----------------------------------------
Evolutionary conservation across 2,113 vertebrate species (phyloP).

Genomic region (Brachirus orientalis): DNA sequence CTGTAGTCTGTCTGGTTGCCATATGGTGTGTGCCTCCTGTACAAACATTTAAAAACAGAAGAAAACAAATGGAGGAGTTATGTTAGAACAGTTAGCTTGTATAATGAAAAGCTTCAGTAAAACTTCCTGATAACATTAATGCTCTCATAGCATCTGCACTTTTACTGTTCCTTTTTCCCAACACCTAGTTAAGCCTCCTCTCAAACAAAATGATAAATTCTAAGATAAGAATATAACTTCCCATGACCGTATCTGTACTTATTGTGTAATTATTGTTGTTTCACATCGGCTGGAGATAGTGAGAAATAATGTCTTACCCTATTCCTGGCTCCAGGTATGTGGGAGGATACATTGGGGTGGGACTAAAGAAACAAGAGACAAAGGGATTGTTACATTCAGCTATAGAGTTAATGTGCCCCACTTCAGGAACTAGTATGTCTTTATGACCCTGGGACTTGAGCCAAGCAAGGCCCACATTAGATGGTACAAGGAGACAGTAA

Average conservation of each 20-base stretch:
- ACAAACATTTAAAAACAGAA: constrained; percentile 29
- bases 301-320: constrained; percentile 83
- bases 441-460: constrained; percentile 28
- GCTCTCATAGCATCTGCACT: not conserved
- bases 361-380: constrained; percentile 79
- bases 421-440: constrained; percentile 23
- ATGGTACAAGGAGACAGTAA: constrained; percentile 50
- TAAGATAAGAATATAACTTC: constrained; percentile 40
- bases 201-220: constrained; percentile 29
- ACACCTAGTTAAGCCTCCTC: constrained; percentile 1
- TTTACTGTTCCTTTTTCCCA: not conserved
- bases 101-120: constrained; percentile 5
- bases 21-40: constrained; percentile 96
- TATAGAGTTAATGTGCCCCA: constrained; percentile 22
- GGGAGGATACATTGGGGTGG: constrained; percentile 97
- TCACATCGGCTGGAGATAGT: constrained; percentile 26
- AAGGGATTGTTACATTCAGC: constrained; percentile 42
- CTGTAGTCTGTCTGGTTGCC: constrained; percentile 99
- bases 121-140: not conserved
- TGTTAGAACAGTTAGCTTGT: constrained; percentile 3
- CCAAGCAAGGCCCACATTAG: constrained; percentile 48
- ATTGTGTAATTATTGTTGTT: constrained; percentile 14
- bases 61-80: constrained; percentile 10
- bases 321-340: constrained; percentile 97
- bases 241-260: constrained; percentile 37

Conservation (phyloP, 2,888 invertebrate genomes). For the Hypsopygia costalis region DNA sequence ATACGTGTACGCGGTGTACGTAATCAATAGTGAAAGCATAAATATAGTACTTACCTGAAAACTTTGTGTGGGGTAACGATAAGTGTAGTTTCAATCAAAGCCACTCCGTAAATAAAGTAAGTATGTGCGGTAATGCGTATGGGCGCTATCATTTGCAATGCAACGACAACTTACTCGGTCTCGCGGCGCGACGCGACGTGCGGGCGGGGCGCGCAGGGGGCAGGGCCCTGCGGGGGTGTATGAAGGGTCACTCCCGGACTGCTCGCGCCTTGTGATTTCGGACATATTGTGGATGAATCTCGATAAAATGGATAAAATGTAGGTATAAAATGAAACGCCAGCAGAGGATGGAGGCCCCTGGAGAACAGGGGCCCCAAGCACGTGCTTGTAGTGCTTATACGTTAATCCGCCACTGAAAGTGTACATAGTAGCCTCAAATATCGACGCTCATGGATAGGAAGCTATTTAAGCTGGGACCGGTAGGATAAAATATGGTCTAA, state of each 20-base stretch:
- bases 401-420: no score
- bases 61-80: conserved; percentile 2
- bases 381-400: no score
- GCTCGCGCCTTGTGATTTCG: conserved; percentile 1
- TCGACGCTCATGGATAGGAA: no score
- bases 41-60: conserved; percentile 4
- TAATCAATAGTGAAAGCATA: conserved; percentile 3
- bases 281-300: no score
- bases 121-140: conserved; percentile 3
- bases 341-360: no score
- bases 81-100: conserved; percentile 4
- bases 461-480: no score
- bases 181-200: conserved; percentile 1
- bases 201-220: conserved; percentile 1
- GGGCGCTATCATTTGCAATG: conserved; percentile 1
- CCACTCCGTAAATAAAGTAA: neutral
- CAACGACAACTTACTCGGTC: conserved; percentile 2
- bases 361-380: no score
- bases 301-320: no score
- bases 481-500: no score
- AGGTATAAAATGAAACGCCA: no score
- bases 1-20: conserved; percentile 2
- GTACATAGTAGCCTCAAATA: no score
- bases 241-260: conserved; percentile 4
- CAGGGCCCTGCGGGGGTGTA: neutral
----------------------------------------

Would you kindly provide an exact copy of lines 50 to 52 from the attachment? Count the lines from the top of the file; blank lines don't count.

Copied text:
- AGGTATAAAATGAAACGCCA: no score
- bases 1-20: conserved; percentile 2
- GTACATAGTAGCCTCAAATA: no score